Steve Coe, observing with a 13" f/5.6, notes: "(M 16) Open Cluster is bright, large and not rich at 100X. There are several nice chains of stars that form beautiful curved lines, they remind me of the antennae of a butterfly. The nebulosity can be seen without the UHC filter, but it is much better with the UHC. Several dark lanes wind through the nebulosity, including Burnham's "Star Queen" near the center."
Your skills: Intermediate (some years)
Date/time of observation: 6/18/98 06:05 UT
Location of site: Naylor Observatory http://www.msd.org/obs.htm (Lat 40.1d N, 76.9d W, Elev 570')
Site classification: Exurban
Sky darkness: ~5.0 Limiting magnitude
Seeing: 8 1-10 Seeing Scale (10 best)
Moon presence: None - moon not in sky
Instrument: 12.5" f/6.5 Cave equatorial Newtonian
Magnification: 65x, 121x
Object(s): M16 (NGC 6611)
Category: Emission nebula.
Data: mag 6.0 size 35.0' x 28.0'
Position: RA 18:18.8 DEC -13:47
Also known as the Eagle or Star Queen Nebula, M16 is a fairly large nebula and associated open cluster that lies at a distance of 5900 light years. M16 spans about 14 light years and is some 5,500,000 years old. The open cluster consists of approximately 40 to 60 stars. The Eagle Nebula's talons were the subject of one of the Hubble Space Telescope's most famous images.
Only the star cluster could be seen without a nebula filter. M16 appeared as a region of pale luminosity when an O-III filter was used. The dark regions such as the Elephant's Trunk were not visible.
Observer: Alan Shaffer (e-mail: email@example.com, web: http://www.geocities.com/CapeCanaveral/3693/)
Instrument: 25-inch Dobsonian reflector Location: Mt. Pinos, California, US
Light pollution: none Transparency: excellent Seeing: excellent
Time: Sat Jun 7 10:00:00 1997 UT Obs. no.: 145
The Eagle Nebula. Observed for only a short time, but was very beautiful. For some reason, I could not find it easily. A
friend finally found it in the 25 and was blown away. Nebulas filter use is unknown. At medium power, the nebula is a
strange shape. Was able to easily see the dark dust lane in the central region. A beautiful object.
1997 July 7, Monday, 21:00 - 24:00 Jonkershoek. 11x80's tripod-mounted. Bright milky way patch; rounded triangular shape of nebulosity and star-glimmer. Knot of stars in the northern tip. Look for a long (1.5 deg) thin finger of darkness stretching to the Omega Nebula nearby.
Observing from Stellenbosch, 1983, I saw this cluster in a 2-inch refractor as having about 7 bright stars. It has a roughly capital-A shape; one bright star which is actually a close double -- 20x needs severe averted vision to see, but clearly double at 60x.
1995-05-30: 11x80.Technopark. 23:00 SAST. Hazy sky. Round nebulous glow, well-edged, large and small stars involved. Looks rather like a current bun.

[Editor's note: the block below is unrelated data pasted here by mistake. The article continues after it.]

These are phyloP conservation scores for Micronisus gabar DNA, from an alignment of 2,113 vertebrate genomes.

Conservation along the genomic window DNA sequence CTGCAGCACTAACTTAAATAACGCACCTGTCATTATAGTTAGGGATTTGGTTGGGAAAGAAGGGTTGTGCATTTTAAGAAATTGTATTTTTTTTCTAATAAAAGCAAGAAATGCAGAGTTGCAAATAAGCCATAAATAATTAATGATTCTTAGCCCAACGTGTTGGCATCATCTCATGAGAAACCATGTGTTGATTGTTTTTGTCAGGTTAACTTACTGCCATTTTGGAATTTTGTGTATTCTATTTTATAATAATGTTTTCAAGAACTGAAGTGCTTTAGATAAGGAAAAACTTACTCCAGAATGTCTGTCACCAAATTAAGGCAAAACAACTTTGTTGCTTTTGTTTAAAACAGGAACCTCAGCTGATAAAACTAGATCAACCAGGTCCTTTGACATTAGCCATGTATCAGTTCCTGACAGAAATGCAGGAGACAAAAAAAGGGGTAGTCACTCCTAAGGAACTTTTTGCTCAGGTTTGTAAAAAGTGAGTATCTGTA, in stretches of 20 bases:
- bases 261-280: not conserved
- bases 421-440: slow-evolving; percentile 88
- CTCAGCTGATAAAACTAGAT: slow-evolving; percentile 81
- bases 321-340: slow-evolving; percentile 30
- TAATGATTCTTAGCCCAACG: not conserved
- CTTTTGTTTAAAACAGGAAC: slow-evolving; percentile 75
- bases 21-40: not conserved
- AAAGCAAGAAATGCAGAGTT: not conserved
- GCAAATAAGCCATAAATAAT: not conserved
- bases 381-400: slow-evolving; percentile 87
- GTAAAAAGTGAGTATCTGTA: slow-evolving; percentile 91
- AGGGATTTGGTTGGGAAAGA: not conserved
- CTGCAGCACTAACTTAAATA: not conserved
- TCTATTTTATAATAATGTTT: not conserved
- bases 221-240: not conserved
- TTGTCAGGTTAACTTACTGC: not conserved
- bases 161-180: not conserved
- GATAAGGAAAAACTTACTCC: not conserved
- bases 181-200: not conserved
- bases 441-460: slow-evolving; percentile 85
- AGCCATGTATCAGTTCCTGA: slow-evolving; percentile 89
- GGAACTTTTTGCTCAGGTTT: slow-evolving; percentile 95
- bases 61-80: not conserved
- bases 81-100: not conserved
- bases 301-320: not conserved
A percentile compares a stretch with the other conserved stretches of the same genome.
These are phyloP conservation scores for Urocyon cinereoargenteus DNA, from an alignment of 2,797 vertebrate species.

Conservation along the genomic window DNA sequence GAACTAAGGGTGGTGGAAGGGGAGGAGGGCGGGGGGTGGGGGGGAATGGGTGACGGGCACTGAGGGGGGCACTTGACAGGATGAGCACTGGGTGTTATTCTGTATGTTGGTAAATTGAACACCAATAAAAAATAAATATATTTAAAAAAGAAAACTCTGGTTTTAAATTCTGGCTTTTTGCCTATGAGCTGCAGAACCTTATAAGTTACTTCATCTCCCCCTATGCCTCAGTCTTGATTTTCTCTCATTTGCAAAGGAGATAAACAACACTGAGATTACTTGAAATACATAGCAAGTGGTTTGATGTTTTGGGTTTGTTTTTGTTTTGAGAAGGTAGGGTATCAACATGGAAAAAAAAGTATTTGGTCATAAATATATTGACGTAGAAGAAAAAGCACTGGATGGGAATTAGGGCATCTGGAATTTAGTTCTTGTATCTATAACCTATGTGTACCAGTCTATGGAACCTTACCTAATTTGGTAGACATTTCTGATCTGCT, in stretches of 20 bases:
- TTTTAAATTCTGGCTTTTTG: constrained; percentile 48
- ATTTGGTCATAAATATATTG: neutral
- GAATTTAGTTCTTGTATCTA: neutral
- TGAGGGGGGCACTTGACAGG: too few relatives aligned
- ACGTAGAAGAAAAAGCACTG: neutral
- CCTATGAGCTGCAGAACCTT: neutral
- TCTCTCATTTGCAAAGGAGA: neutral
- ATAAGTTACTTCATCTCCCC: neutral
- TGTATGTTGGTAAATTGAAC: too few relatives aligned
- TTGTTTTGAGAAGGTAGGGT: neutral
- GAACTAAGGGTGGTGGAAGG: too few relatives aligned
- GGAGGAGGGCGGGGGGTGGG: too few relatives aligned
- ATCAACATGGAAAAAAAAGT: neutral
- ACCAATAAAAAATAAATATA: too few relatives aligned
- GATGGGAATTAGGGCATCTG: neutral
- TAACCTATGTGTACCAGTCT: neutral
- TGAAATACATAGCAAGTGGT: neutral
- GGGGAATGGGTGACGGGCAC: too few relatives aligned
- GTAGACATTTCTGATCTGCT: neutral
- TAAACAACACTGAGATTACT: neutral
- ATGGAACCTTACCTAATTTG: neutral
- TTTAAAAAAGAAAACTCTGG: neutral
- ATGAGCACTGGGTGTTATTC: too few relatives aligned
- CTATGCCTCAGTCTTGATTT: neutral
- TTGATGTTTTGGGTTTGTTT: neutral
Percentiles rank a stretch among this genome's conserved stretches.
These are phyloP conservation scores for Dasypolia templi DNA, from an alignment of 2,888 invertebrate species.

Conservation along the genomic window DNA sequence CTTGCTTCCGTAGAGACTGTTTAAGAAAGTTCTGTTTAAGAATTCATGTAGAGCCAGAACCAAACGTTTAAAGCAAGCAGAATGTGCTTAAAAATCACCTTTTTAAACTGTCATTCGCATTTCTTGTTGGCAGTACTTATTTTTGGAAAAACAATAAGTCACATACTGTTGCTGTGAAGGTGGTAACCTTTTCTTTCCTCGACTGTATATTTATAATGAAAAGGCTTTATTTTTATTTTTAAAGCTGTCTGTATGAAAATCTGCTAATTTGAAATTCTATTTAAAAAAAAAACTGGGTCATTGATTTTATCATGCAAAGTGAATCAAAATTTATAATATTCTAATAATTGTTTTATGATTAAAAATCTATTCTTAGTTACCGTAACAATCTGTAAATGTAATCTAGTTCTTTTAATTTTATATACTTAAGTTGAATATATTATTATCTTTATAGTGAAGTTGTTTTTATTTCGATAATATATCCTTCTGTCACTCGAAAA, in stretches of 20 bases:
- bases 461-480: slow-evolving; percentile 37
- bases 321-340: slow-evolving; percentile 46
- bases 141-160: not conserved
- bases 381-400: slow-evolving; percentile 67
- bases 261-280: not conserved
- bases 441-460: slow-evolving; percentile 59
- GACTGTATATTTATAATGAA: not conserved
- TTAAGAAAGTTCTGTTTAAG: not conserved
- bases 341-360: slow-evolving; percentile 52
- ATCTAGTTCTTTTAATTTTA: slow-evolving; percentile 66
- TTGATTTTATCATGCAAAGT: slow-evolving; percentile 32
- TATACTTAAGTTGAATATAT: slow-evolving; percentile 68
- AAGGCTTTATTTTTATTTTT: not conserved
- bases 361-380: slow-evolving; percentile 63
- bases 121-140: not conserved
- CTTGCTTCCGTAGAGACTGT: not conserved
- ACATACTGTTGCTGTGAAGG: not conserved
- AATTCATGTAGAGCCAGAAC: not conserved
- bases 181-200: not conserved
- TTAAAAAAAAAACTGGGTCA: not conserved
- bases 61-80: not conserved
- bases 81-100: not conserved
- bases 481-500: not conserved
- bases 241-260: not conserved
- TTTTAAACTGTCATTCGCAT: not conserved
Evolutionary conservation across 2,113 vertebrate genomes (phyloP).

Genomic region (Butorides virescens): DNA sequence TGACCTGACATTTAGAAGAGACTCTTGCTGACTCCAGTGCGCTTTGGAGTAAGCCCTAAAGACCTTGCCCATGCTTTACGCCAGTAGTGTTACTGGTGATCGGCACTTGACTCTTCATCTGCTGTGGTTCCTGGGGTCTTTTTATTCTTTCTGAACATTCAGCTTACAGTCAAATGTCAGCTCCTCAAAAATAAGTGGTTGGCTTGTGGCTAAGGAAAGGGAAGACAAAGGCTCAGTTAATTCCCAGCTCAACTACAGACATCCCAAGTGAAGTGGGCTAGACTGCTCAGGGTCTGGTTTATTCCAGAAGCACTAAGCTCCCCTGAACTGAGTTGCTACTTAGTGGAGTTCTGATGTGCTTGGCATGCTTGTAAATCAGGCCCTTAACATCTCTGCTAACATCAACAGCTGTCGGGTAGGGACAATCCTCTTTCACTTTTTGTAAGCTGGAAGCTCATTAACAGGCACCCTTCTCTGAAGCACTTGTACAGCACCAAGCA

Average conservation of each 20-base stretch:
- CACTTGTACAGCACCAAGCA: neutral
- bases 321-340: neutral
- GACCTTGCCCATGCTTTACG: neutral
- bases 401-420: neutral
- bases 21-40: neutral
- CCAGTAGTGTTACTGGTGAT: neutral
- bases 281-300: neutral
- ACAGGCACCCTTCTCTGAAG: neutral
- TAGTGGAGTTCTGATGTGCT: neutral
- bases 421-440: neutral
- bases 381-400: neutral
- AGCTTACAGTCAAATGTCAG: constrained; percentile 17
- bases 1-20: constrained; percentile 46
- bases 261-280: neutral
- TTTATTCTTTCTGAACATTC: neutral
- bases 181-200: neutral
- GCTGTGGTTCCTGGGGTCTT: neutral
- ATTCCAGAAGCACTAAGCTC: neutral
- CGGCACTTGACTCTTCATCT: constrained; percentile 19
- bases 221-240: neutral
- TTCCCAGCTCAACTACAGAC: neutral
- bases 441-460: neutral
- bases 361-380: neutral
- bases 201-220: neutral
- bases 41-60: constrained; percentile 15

Alldays (22.50S, 20.12E, 770m).
12-inch f/10 SCT (76x, 218x, 346x)
Lovely field of nebulosity with a lot of detail. The cloud is defided in two to three sections. The SE section is the largest with a string of stars running W-E embedded in the nebulosity. The norther section is elongated and thinner in a W-E direction. The Eastern end of the nebulosity is been cut into the nebula with a sharp point ended more or less in the middle of the nebula. The Western end been the brightest part of the nebula and is also cut in though smaller section with a tri-angle of stars in the mouth of the cut on the west end. A 7.8 stars is situated right north of the nebula. The eastern end of the nebula is more hazy.
16-inch f/10 SCT (290x, 463x)
This wonderful nebula was observed with great care and a lot of time. Star hop from the triangle of similar 11 Magnitude stars more or less 6' SW to the curved half moon string of stars, which indicates the middle of the cluster. A double star is just north of the string with a brighter double star to its SW, which dominates the field of view. Around 3' from this center of action towards SE two 9.4 Magnitude stars can be seen with ease a few arc minutes apart. The southern star has a lot of haze around it and with an H Beta filter and high power I was able to see the trunk of the Eagle Nebula. Slightly further SW from this dark finger-like nebula I also spotted a round dark nebula, which mingles well with the haze in the immediate field of view.
Observing site: Little Tycho Observatory
[18h 18m 48s, -13� 47' 0"] The loose cluster only was visible, only the faintest hint of nebulosity.
Observing site: Little Tycho Observatory
[18h 18m 48s, -13� 47' 0"] This looks like a meer loose open cluster in this light pollution. The wonderful nebulosity is not visible.
The Messier objects
The Bennett objects
The Caldwell list